What is Plasma Cutting?


Plasma cutting is a process that is used to   cut steel and other metals of different thicknesses (or sometimes other   materials) using a plasma torch. In this process compressed air is blown at high   speed out of a nozzle; at the same time an electrical arc is formed through that   gas from the nozzle to the surface being cut, turning some of that gas to   plasma. The plasma is sufficiently hot to melt the metal being cut and moves   sufficiently fast to blow molten metal away from the cut. Plasma can also be   used for plasma arc welding and other applications.


The HF Contact type uses a high-frequency,   high-voltage spark to ionise the air through the torch head and initiate an arc.   This requires the torch to be in contact with the job material when starting,   not sp good if you have to penetrate through things like rust or painted   surfaces.

The Pilot Arc type uses a two cycle approach   to producing plasma, avoiding the need for initial contact. First, a   high-voltage, low current circuit is used to initialize a very small   high-intensity spark within the torch body, thereby generating a small pocket of   plasma gas. This is referred to as the pilot arc. The pilot arc has a   return electrical path built into the torch head. The pilot arc will maintain   itself until it is brought into proximity of the workpiece where it ignites the   main plasma cutting arc. Plasma arcs are extremely hot and are in the range of   15,000 degrees Celsius.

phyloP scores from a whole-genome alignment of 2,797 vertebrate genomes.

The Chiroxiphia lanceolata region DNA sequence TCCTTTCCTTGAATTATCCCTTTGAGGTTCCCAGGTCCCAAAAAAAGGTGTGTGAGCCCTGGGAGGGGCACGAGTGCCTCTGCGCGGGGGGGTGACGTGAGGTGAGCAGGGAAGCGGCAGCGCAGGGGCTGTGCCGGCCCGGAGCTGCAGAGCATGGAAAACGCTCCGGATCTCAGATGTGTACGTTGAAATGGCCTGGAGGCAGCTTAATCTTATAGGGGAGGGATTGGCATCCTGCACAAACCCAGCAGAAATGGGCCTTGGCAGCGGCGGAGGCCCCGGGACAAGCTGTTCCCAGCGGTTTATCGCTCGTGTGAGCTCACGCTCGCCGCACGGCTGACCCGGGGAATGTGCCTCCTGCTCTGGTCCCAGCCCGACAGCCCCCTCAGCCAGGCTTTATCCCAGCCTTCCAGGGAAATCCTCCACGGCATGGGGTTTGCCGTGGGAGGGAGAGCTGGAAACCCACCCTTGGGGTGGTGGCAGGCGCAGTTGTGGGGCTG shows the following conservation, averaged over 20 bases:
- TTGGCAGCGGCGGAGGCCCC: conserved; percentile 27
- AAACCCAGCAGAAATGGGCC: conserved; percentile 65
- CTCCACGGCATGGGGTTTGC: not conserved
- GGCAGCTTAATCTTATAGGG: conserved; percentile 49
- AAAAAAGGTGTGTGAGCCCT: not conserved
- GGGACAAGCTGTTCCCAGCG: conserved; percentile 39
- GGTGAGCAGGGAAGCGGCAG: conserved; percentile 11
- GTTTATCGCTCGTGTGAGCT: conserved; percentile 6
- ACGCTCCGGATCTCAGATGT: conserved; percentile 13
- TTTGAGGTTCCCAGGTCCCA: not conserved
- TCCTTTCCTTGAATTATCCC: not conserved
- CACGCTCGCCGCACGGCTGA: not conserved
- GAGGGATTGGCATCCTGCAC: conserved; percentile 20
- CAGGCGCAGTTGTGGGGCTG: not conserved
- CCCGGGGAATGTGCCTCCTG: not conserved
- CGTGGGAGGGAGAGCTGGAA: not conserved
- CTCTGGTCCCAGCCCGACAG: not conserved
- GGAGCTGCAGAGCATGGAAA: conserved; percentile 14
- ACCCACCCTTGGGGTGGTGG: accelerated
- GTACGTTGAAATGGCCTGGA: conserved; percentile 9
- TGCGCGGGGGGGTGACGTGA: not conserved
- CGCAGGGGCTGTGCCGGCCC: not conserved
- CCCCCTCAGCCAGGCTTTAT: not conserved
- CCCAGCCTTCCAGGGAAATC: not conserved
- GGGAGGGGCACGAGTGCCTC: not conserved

Plasma is an effective means of cutting thin   and thick materials alike. Hand-held torches can usually cut up to 2 in (48Â mm)   thick steel plate, and stronger computer-controlled torches can pierce and cut   steel up to 12 inches (300Â mm) thick. Formerly, plasma cutters could only work   on conductive materials; however, new technologies allow the plasma ignition arc   to be enclosed within the nozzle, thus allowing the cutter to be used for   non-conductive workpieces such as glass and plastics. Since plasma cutters   produce a very hot and very localized “cone” to cut with, they are extremely   useful for cutting sheet metal in curved or angled shapes.


Inverter plasma cutters rectify the mains supply to DC, which   is fed into a high-frequency transistor inverter between 10kHz to about 200kHz.   Higher switching frequencies give greater effiencies in the transformer,   allowing its size and weight to be reduced. Today’s power modules are called   IGBT’s (Inter Gate Bipolar Transistors) and are generally found in better   quality machines. IGBT based machines operate more efficiently and   reliably.


The   best way to decide which model is going to be right for you is to consider the   thickness of metal you intend to cut. We are always honest in what we claim our   machines will cut. We quote the clean cut depth as a benchmark for cutting   thickness. This will mean that the maximum, or severance cut, will be 20 -25%   higher then the clean cut measurement. Severance cuts on most machine will   normally require some finishing on the cut edge due to the cutter operating at   the upper most limit of it’s operational envelope.

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